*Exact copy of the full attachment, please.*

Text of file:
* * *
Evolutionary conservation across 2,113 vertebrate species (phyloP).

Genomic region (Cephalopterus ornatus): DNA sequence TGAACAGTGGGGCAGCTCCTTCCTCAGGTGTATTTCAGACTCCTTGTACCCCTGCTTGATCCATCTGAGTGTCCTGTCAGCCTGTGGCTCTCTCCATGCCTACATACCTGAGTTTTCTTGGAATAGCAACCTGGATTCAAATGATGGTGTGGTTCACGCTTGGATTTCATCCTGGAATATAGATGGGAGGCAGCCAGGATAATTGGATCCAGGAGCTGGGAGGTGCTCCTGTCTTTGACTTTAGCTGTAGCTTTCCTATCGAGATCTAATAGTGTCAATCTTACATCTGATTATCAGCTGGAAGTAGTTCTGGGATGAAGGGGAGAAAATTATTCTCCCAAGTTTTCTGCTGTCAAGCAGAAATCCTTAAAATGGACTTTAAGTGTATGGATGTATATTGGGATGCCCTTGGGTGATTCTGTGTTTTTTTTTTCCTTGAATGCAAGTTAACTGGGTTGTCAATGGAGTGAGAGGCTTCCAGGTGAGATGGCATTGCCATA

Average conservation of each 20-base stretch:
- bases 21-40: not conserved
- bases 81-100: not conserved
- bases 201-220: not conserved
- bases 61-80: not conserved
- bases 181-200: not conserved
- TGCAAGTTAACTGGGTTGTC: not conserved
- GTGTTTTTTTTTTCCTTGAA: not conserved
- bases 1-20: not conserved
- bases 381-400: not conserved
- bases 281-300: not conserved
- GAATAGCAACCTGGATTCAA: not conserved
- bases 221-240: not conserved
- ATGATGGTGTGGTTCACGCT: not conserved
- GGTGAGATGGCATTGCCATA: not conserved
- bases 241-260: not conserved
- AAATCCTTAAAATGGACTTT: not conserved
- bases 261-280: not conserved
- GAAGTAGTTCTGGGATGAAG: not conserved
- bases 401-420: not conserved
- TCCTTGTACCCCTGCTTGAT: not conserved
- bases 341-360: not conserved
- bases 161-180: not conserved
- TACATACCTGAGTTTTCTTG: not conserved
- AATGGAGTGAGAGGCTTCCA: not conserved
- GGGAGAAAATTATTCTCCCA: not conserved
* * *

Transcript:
Evolutionary conservation across 2,113 vertebrate species (phyloP).

Genomic region (Cephalopterus ornatus): DNA sequence TGAACAGTGGGGCAGCTCCTTCCTCAGGTGTATTTCAGACTCCTTGTACCCCTGCTTGATCCATCTGAGTGTCCTGTCAGCCTGTGGCTCTCTCCATGCCTACATACCTGAGTTTTCTTGGAATAGCAACCTGGATTCAAATGATGGTGTGGTTCACGCTTGGATTTCATCCTGGAATATAGATGGGAGGCAGCCAGGATAATTGGATCCAGGAGCTGGGAGGTGCTCCTGTCTTTGACTTTAGCTGTAGCTTTCCTATCGAGATCTAATAGTGTCAATCTTACATCTGATTATCAGCTGGAAGTAGTTCTGGGATGAAGGGGAGAAAATTATTCTCCCAAGTTTTCTGCTGTCAAGCAGAAATCCTTAAAATGGACTTTAAGTGTATGGATGTATATTGGGATGCCCTTGGGTGATTCTGTGTTTTTTTTTTCCTTGAATGCAAGTTAACTGGGTTGTCAATGGAGTGAGAGGCTTCCAGGTGAGATGGCATTGCCATA

Average conservation of each 20-base stretch:
- bases 21-40: not conserved
- bases 81-100: not conserved
- bases 201-220: not conserved
- bases 61-80: not conserved
- bases 181-200: not conserved
- TGCAAGTTAACTGGGTTGTC: not conserved
- GTGTTTTTTTTTTCCTTGAA: not conserved
- bases 1-20: not conserved
- bases 381-400: not conserved
- bases 281-300: not conserved
- GAATAGCAACCTGGATTCAA: not conserved
- bases 221-240: not conserved
- ATGATGGTGTGGTTCACGCT: not conserved
- GGTGAGATGGCATTGCCATA: not conserved
- bases 241-260: not conserved
- AAATCCTTAAAATGGACTTT: not conserved
- bases 261-280: not conserved
- GAAGTAGTTCTGGGATGAAG: not conserved
- bases 401-420: not conserved
- TCCTTGTACCCCTGCTTGAT: not conserved
- bases 341-360: not conserved
- bases 161-180: not conserved
- TACATACCTGAGTTTTCTTG: not conserved
- AATGGAGTGAGAGGCTTCCA: not conserved
- GGGAGAAAATTATTCTCCCA: not conserved